Boeing 737 Max jets are grounded at Sky Harbor International Airport in Phoenix on March 14.
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Boeing 737 Max jets are grounded at Sky Harbor International Airport in Phoenix on March 14.
Credit: AP Photo/Matt York

Boeing may shut down Max production line in Renton

If the 737 Max is not back in service by the end of the year, Boeing may reduce or even temporarily stop production of the plane, CEO Dennis Muilenburg told investors in an early morning call.

An extended grounding now raises the specter of layoffs at Boeing's Renton production plant, which only makes 737s. Several other versions of the 737 are also being made in Renton, but the vast majority of the jets in production there are Maxs.

Boeing is Renton's biggest employer.

Boeing earlier reduced production to 42 a month from 52 a month, though it said it planned to increase production after the grounding ended.

Boeing announced a loss of $2.94 billion in the second quarter ending in June compared with a profit of $2.2 billion a year earlier. The company also showed negative cash flow during the quarter.

The Max, Boeing's latest version of the best-selling 737, has been grounded worldwide since March after two fatal crashes. This has affected both sales and deliveries.

Muilenburg told financial analysts and reporters that the company was weighing whether it would be better to stop the flow of planes from the Renton factory if the grounding continued. The planes are parked at several airfields including Boeing Field in south Seattle.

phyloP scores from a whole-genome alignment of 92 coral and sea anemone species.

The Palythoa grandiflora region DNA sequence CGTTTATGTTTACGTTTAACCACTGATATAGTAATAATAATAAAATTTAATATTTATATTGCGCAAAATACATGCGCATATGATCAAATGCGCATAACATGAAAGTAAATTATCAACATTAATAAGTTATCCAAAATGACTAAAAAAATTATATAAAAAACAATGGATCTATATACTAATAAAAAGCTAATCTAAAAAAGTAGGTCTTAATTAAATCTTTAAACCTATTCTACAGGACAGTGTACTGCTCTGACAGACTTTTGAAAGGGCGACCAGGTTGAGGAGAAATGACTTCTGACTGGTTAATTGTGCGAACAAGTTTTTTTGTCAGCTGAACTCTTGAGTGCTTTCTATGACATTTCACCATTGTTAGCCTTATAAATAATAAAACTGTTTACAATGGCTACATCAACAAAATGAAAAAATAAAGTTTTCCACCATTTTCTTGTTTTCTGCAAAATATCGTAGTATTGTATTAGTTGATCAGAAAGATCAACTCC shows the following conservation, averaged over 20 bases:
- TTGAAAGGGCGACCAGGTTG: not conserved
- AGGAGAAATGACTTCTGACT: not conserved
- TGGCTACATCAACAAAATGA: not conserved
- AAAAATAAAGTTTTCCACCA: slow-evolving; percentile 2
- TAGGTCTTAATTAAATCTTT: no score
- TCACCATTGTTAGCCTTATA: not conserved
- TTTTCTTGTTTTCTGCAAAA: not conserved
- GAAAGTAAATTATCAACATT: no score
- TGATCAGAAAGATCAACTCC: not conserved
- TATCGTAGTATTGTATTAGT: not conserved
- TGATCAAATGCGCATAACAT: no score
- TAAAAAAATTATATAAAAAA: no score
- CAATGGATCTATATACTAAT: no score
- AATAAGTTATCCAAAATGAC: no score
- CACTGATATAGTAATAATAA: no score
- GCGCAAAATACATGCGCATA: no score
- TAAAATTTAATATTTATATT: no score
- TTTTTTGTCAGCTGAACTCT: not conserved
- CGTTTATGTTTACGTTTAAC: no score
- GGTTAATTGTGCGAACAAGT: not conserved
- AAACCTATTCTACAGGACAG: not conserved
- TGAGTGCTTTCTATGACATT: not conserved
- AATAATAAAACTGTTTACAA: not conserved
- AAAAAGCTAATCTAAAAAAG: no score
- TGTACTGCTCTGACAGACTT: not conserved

He said it could be disruptive to suppliers and workers to reduce the production rate again.And he acknowledged that there would also be a price to pay for a production line shutdown.

"We place incredible value on our teammates there and the incredible work that they do," Muilenburg said.

"We are working every dimension that we can to preserve that workforce and maintain that learning for future production system ramp-up. So all these things are factoring into our decision process."

Muilenburg said Boeing would submit its proposed fix for the Max to the Federal Aviation Administration in September. He also said the even if that fix was approved in October, it would possibly take several more weeks for aviation authorities around the world to also end the grounding.